Kyrsten Sinema: Expert Troll
The enigmatic Senator is a world-class attention seeker.
Arizona Senator Kyrsten Sinema, who is competing with her West Virginia colleague Joe Manchin for most frustrating member of the Democratic caucus, wore the above outfit to preside over the World’s Greatest Deliberative Body yesterday and not everyone is happy about it. Many think it’s simply not appropriate to wear such casual dress in such august a locale and it is decidedly against the Capitol’s dress code—outmoded though it may be.
There were many jokes at Sinema’s expense, many of them tacky. But this one was epic:
I’m sufficiently traditionalist to think Senators ought to wear suits but, all due respect to Aaron Neville, Sinema pulls it off pretty nicely.
And, frankly, in an era when Members of Congress are wearing “Let’s Go Brandon” ball caps to work, I think I’m going to give Sinema a pass.
But I think this helps answer the question I asked a little over a month ago: “What’s Kyrsten Sinema’s Game?” She’s trolling us. She’s a smart, attractive woman who wants attention and is very good at getting it.
The Arizona Republic‘s Bill Goodykoontz has been following her for years and has certainly noticed a trend:
Sinema has refused to back President Joe Biden’s “Build Back Better” infrastructure bill. It’s been high drama and low comedy along the way, with “Saturday Night Live” taking shots at her in two of its first three episodes of the new season. The spotlight is squarely on her.
Sinema is savvy. She knows people are watching.
We get it, senator. You’re a rebel. The “(expletive) off” ring you wore was a pretty solid clue.
This is the most visible member of the Senate who is currently involved in highest-stakes negotiations on legislation that could shape the future of the country showing up dressed for some kind of Scottsdale version of a biker rally.
Do her clothes matter? Not a bit.
Does whatever message she’s sending matter? Yeah, it does.
It’s possible, though not likely, that Sinema woke up late and grabbed the first piece of clothing she could find on her way to, um, something that would put her squarely in the public eye.
Yeah. Definitely unlikely.
Sinema often uses fashion to make political statements. From the start of her stint in the Senate, in fact, where her outfit made headlines. I described it at the time as “a pink coat worn over a sleeveless white blouse with matching bracelet and flower-print skirt; she also wore a fur-looking thingamajig over her shoulders for the actual swearing-in.”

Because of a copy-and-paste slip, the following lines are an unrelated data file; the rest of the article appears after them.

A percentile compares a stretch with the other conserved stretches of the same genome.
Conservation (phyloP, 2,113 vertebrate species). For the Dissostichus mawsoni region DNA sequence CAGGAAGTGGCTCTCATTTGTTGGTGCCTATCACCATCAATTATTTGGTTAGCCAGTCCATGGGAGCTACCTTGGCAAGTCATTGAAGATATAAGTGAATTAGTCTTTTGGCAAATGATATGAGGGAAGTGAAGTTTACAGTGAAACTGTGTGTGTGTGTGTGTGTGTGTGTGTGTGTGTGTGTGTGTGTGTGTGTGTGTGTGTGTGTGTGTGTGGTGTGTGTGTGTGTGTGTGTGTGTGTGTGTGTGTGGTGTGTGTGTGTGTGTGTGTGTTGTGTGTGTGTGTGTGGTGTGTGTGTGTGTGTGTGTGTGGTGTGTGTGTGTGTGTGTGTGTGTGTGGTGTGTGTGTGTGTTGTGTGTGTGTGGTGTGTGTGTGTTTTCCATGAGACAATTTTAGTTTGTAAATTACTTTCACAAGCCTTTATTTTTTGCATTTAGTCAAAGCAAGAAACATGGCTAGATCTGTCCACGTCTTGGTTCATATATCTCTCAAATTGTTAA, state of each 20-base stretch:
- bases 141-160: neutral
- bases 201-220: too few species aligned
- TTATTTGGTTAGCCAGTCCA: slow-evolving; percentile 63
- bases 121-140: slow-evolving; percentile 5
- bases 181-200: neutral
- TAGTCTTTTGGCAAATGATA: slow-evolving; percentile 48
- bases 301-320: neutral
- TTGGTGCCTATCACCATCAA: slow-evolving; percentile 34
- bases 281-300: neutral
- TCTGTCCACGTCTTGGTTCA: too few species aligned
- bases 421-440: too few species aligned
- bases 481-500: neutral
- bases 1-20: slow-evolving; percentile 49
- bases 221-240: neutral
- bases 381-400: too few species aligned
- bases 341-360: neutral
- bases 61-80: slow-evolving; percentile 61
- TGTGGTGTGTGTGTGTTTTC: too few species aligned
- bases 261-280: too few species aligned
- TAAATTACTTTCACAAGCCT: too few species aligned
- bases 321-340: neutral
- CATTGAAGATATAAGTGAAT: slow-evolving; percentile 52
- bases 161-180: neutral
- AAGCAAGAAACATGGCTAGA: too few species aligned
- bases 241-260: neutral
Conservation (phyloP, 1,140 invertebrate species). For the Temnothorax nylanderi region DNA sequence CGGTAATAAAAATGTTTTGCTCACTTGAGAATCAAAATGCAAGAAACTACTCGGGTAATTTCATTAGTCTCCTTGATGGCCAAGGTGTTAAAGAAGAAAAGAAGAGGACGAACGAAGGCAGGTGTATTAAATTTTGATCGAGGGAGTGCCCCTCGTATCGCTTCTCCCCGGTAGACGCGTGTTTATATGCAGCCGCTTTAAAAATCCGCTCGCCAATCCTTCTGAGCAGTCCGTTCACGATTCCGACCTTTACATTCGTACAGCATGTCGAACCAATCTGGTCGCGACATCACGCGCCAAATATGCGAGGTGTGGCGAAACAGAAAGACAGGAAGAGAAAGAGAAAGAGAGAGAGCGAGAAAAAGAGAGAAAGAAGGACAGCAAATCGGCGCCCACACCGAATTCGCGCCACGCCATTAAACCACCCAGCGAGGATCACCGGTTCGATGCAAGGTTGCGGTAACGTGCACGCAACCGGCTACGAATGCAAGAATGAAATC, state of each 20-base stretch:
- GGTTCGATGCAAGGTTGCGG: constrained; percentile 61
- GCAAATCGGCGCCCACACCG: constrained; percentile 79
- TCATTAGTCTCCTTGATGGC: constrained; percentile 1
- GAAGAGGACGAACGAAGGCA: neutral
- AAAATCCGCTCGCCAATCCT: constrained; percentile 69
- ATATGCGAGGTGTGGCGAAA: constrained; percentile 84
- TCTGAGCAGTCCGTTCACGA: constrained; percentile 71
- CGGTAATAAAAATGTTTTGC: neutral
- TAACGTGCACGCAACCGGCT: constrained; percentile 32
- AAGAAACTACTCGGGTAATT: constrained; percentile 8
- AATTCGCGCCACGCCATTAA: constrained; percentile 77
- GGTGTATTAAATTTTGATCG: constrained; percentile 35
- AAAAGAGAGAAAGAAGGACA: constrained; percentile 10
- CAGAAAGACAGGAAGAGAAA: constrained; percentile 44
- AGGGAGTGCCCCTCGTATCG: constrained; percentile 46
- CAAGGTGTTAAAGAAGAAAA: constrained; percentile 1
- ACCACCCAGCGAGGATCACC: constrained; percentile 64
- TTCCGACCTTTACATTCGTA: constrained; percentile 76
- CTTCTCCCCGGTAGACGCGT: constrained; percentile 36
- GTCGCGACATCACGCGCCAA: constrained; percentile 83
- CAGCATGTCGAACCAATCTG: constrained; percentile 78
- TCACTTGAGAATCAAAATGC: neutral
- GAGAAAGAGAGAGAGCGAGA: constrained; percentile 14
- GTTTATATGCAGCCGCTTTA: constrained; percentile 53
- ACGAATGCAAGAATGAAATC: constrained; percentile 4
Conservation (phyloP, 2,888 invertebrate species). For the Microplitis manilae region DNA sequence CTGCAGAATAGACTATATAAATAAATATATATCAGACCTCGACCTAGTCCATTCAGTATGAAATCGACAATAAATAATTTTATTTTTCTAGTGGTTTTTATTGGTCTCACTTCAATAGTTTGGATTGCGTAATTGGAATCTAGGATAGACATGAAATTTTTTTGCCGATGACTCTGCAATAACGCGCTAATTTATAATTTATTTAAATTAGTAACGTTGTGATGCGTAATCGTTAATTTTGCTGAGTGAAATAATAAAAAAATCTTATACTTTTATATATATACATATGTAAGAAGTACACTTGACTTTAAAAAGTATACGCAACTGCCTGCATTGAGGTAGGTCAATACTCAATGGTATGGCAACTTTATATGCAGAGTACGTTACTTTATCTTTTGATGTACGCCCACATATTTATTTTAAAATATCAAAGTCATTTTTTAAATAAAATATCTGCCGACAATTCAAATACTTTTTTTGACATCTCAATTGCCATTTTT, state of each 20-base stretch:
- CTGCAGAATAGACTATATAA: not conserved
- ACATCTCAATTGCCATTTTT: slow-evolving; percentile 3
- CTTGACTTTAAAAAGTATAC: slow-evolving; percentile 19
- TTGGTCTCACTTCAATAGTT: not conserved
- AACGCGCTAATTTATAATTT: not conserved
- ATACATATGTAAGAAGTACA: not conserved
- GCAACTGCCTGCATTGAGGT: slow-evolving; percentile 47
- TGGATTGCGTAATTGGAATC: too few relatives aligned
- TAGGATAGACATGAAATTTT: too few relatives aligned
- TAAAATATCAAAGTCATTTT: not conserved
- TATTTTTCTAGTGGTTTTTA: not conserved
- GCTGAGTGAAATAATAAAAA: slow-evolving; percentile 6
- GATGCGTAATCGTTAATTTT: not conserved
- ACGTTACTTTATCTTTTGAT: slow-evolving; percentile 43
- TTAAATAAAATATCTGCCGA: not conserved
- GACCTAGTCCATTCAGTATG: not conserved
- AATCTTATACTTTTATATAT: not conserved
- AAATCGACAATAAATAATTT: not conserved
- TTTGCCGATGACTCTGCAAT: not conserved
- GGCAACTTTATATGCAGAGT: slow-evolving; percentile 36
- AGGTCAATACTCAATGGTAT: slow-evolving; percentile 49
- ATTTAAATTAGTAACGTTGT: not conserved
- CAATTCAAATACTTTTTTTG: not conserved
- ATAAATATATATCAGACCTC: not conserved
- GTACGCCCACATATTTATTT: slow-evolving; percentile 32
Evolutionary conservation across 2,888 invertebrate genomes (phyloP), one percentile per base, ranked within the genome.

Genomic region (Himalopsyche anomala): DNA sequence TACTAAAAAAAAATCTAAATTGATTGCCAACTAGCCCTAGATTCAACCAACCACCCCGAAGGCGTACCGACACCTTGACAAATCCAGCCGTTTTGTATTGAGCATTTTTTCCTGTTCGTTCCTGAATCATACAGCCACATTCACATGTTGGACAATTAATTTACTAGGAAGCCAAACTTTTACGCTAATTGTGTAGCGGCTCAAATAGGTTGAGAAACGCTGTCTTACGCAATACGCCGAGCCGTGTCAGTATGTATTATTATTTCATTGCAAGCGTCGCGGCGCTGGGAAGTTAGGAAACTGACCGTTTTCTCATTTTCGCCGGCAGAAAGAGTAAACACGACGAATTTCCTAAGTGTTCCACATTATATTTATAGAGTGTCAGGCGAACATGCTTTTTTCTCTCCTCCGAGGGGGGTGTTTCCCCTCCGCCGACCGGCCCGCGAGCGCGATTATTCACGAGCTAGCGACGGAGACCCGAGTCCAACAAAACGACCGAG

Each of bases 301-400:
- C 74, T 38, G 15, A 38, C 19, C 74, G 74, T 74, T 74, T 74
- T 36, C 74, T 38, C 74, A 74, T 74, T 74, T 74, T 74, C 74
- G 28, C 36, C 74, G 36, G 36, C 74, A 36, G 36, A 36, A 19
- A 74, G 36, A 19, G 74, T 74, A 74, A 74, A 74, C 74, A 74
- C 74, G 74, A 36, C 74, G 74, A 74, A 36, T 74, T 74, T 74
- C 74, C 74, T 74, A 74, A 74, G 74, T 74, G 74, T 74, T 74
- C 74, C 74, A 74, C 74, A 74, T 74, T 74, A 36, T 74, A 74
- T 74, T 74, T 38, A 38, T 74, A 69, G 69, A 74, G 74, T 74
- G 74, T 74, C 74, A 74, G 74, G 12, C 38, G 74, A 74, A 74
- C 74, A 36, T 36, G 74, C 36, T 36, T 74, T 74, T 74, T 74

POLITICO’s Hank Stephenson is even more blunt:
At the national level, though, Sinema’s brand isn’t so much progressive betrayal as raw confusion. When Saturday Night Live parodied Sinema as one of two Democrats opposing President Joe Biden’s domestic agenda, the writers knew how to have fun with her biographical details — “as a wine-drinking bisexual triathlete, I know what the average American wants” — and her fashion sense (“all the Scooby Doo characters at the same time”). But when it came to what motivates her, they drew a blank, settling simply on “chaos.”
Chaos isn’t a bad way to describe her impact in Washington right now; she’s not only holding up her own party’s biggest national priority, but she’s famously unclear about her reasons why. Joe Manchin (W.Va.), the other most-intransigent Democrat, can’t stop talking about his motives. Sinema isn’t even calling her friends. She’s rocketed into the national zeitgeist as an enigma, one of the least understood politicians in Washington.
Back home, some of her oldest allies — as well as critics — have an insight for the Democrats who are trying to corral her, and it’s not necessarily a comfortable one: Get used to it. Politically, Sinema’s career looks like she experienced a personal revolution; she began as a left-wing agitator and ended up as a Republican-friendly moderate. But in Arizona, many people see those positions as almost beside the point: For them, Sinema is better understood in terms of pure ambition, and the constant triangulation needed to hold office in a purple state that fancies itself charting an independent course, whatever that requires in the moment.
After a longish discourse on her ideological inconsistency and penchant for partnering with folks who seem furthest from her philosophically in order to get bills passed, he notes,
Even among her critics, Sinema is widely regarded as among the savviest political operators in Arizona history. She has the book smarts of a lawyer, the emotional intelligence of a social worker and the determination of a triathlete, because she is all of those things.
Nobody gets to the U.S. Senate without a healthy dose of ambition and hubris. But her detractors say in that regard, too, she’s off the charts: That she’s only ever cared about herself, that she craves the limelight, that she’s abandoned all principles she once held dear in exchange for power.
“Kyrsten is one of the most brilliant people I’ve ever known, if not the most brilliant,” says a former Democratic lawmaker who once was close with her in the legislature and was granted anonymity to speak candidly. That’s what makes her conduct in Washington so disappointing: “I don’t think her motivation for casting the votes that she does today has anything to do with what her actual true beliefs are.”
Instead, the former colleague says her decisions are based on cold hard political calculations — and a need to feed her hunger for attention, more than power even.
“If she lost the Senate race and got a TV show on Fox or whatever, I think she’d be just as happy,” the former lawmaker says. “What she wants is Cecily Strong to play her on SNL. Anyone who thinks that she was insulted by that doesn’t know her.”
If this is indeed her game, she’s winning.